Since the grinding weakened the weld somewhat, we tig welded the opposite side of the sensor arm bracket to make up for what we ground off.

A quick shot of Rustoleum black paint was added to where we drilled, ground and welded to keep things from rusting.  The bar was bolted back into the car and the ride height sensor arm was bolted back up.

The end links are now bolted into the new holes we just drilled.

The end link can now be bolted to the new more inboard hole.

1. Parker says:

If you’re able to measure the distance from the bushing center to the end link holes on the bar, you can calculate the %change in leverage ratio from stock. If you have the stock specs… easy peasy to calculate the new effective torsion spring rate!

2. Mike Kojima says:

Of course but the bar is not a simple torsion tube, there are two bends in the bar before that point and a kink in the middle as stated in the article.. That’s why we gave an approximate gain.

1. Chris Spalding says:

Why not do a simple test? Disconnect one end link and hang 100lb from the front hole and then the rear hole and compare deflection.

1. Mike Kojima says:

Knowing the exact amount of stiffness increase isn’t relevant, because what are you going to do with the info? It’s not like you are designing a bar from scratch and need to figure out what diameter you need. You are adding stiffness to an existing design and you don’t have much choice as far as how far forward you can make the hole. For me it’s not worth the time when I can calculate it close enough.

1. Kevin says:

The Puhn sway bar formula uses the angled length of the lever squared, as the major part of the denominator. Looks like it would be twice the stiffness increase you noted for the shorter arm, using Puhn’s method. Testing is best, as it includes bushing flex. But using a calculator is easier. http://www.gtsparkplugs.com/Sway-Bar-Calculator.html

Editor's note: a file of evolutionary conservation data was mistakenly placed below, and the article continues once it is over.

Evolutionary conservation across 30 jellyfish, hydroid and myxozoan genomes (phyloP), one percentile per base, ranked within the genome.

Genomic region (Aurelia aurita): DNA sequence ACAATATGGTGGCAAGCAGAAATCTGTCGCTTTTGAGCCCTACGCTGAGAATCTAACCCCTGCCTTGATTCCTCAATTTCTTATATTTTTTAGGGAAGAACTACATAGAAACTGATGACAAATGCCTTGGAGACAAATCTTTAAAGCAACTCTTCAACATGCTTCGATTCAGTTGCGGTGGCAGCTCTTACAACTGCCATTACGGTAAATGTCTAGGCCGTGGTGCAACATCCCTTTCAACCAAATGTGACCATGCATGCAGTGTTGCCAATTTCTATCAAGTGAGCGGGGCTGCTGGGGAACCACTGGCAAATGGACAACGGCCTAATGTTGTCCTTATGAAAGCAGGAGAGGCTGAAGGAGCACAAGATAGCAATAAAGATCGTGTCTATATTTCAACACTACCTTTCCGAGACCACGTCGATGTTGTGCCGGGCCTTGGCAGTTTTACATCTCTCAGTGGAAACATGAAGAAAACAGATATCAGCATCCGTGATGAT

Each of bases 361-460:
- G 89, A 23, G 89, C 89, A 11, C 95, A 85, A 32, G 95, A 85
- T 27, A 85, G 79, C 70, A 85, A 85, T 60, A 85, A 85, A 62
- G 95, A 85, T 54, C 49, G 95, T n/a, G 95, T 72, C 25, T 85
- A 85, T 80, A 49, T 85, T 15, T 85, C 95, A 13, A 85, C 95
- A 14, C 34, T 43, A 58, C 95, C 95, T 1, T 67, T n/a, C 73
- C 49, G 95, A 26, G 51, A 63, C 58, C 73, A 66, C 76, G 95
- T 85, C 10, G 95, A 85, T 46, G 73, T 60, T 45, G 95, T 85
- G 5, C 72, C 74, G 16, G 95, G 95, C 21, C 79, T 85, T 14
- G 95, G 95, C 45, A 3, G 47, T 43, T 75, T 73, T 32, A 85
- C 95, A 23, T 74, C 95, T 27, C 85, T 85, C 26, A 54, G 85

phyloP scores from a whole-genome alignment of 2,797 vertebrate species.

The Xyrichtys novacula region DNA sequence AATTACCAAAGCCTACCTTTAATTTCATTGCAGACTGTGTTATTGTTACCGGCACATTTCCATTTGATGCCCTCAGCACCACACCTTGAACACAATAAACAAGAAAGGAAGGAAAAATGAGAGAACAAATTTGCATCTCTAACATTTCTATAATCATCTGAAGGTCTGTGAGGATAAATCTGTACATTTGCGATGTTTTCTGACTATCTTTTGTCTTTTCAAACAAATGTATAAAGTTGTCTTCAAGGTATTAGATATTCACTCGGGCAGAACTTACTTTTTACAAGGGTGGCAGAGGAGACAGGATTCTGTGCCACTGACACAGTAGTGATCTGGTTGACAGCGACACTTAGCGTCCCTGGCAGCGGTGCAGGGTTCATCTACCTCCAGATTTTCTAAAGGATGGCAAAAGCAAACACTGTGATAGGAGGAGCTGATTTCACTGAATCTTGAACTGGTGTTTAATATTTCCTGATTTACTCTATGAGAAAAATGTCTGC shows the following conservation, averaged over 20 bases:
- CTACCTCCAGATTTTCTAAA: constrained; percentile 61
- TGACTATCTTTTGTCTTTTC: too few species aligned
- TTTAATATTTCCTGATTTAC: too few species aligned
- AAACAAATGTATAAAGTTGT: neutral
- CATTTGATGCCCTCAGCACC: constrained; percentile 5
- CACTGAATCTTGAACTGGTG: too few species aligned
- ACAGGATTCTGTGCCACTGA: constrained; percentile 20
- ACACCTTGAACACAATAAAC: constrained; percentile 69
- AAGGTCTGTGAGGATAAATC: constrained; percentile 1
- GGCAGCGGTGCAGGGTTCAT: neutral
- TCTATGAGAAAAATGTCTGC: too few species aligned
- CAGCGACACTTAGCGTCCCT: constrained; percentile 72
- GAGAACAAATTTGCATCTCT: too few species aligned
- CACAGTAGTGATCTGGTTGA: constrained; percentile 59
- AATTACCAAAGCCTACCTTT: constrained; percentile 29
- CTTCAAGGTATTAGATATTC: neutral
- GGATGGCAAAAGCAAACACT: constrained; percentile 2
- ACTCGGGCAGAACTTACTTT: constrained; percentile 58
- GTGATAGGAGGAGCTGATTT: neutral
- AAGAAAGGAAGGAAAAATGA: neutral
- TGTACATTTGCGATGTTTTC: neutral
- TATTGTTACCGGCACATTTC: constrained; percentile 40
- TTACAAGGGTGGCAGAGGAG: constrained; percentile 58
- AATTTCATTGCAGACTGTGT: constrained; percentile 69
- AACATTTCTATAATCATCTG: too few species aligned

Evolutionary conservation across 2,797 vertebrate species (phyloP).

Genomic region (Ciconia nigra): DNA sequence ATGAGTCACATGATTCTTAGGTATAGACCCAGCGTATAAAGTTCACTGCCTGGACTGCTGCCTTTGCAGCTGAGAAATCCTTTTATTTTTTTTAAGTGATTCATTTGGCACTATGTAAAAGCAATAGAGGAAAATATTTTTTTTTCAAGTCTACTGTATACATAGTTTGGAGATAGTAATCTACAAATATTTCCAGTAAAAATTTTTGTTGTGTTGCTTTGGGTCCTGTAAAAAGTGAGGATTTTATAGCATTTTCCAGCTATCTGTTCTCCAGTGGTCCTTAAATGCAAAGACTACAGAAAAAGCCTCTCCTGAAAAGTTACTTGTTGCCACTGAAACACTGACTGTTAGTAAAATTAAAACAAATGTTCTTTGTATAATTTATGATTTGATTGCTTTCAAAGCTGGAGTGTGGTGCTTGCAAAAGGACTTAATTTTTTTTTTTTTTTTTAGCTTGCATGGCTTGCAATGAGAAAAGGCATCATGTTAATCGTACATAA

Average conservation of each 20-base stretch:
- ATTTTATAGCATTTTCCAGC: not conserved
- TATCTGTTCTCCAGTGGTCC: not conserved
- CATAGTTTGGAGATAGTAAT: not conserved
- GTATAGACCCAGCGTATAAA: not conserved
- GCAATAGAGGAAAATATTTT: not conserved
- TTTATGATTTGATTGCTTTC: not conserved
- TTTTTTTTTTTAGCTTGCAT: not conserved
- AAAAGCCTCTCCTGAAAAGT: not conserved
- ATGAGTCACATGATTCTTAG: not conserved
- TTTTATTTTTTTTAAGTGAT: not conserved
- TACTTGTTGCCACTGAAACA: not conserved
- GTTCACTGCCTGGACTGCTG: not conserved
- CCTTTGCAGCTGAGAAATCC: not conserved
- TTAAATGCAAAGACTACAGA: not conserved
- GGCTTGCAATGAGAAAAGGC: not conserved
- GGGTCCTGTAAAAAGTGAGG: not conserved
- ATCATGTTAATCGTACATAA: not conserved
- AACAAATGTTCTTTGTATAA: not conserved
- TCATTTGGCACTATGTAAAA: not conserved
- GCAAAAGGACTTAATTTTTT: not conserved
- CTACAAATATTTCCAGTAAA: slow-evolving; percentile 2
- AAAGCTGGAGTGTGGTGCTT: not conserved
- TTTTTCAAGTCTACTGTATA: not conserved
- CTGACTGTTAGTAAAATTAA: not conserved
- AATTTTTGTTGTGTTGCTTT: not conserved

1. Mike Kojima says:

My own calculator has more math for additional bends.

3. Mitch says:

This is genius. Nice DIY!!!

4. Kim Q Dela Cruz says:

well I know what I’ll be doing next weekend or when my FIGS LCA arrives…

5. Matthew Jones says:

Wow, it’s not easy to drill thru a sway bar like that. Kudos!

1. Mike Kojima says:

With a good drill bit its not too bad.

6. Kevin says:

Mike, bottom line is you nailed it with the 2nd hole location, providing neutral handling with rear bar in the middle setting. Does your formula show a softer or stiffer rate due to center bends? Well done!

1. Mike Kojima says:

The more bends the softer.

7. Kevin says:

“My own calculator has more math for additional bends.” Just curious Mike, do you alter the Puhn formula input by adding the extra length between bushings, due to the bends ? Some engineers use industrial pipe flex programs to model bar stiffness.
FYI, our bench testing showed when the span between link holes at bar ends is much greater than bushing span, and rubber bushings are used, the Puhn rate for a “Puhn” type bars can be almost 50% softer. Due to rigid body bar motion under load.